We often hear about creating a sensory-friendly classroom for younger students, but what about students who are in their teens and have special sensory needs? Primary schools tend to be more flexible with the needs of younger students, while there seems to be some form of expectation that older students will grow out of their neurological differences or will learn to cope with living in a world that has little or no recognition of sensory needs.

Neurodiversity is for Life

The challenges of neurodiversity are not something that a child grows out of. As they mature, children usually learn to cope with their challenges better and many are successful at living the way the rest of the world lives. But that doesn’t mean it’s easy and every day is a struggle to cope with environments that most of us pay no attention to. Noise, lighting, colours and textures are all environmental elements that can make a crucial difference in how well an individual with special sensory needs copes.

How Well Do High Schools do at Meeting Special Sensory Needs?

Children with special sensory needs  don’t graduate from primary school and enter high school a few weeks later completely cured of all of their sensory sensitivities, yet most high schools make few provisions for their needs. High schools are usually noisy, often crowded, and may be located in buildings that are many decades old, meaning that lighting, noise, layout and air quality can be challenging for sensory-sensitive students. As with younger students, behaviour issues can often be managed better when the environment is adapted to meet their needs while learning outcomes improve with environmental comfort.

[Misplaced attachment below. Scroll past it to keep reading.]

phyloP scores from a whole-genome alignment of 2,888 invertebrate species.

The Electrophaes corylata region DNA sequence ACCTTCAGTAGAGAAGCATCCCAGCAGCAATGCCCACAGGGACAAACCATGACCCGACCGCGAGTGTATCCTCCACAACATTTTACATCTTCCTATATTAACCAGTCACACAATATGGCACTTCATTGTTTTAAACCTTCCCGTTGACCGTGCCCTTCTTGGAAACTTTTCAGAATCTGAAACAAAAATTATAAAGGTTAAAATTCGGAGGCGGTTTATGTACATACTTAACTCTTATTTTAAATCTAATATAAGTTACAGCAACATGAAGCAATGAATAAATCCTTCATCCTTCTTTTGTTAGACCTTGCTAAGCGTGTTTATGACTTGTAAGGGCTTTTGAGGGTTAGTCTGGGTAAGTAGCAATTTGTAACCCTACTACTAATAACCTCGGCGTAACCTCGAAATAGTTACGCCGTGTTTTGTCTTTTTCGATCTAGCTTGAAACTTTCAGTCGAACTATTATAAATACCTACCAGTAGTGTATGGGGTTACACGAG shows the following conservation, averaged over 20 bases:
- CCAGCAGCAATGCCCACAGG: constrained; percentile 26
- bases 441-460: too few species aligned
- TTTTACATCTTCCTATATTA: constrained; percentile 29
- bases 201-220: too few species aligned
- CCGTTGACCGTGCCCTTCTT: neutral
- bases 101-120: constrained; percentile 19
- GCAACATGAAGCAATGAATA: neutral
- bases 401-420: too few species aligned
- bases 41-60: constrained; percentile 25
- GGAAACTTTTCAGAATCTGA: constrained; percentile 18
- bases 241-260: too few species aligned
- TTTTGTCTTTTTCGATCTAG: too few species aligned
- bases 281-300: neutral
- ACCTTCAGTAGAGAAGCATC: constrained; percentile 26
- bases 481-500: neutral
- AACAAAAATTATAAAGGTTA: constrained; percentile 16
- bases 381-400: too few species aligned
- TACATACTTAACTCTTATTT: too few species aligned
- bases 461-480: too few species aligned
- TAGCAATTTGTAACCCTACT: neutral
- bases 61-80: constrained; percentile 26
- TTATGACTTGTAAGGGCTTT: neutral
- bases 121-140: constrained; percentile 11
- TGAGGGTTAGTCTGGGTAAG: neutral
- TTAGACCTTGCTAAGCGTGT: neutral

Sensory-Savvy Teachers Can Make a Difference

Many of the changes that a teacher can make are not expensive or complicated but turn out to be effective. While it might take some experimentation to find what works best, sensory-sensitive students will respond to measures that meet their needs. This works in everyone’s best interests with a calmer, more productive classroom and an environment that fosters learning.
Consider the following tips to create a great classroom environment for older students with special sensory needs:


  • Choose light bulbs with a Colour Rendering Index (or CRI) of 100. These bulbs produce light that is as close to natural sunlight as possible. Artificial light can be problematic for sensitive people and aiming for natural light or bulbs that simulate it is the best option for them(1).
  • Replace fluorescent bulbs with alternatives such as halogen lighting. Fluorescent lighting is especially challenging for people with light sensitivities because of the harshness, glare, colour temperature, invisible flicker, or noise the bulb makes(2).
  • Install dimmer switches and segment the room, allowing lighting “zones” that suit the diverse needs of neurotypical students and those with sensitivities.
  • Provide individual lamps for each student so that they can control the lighting to suit their own comfort.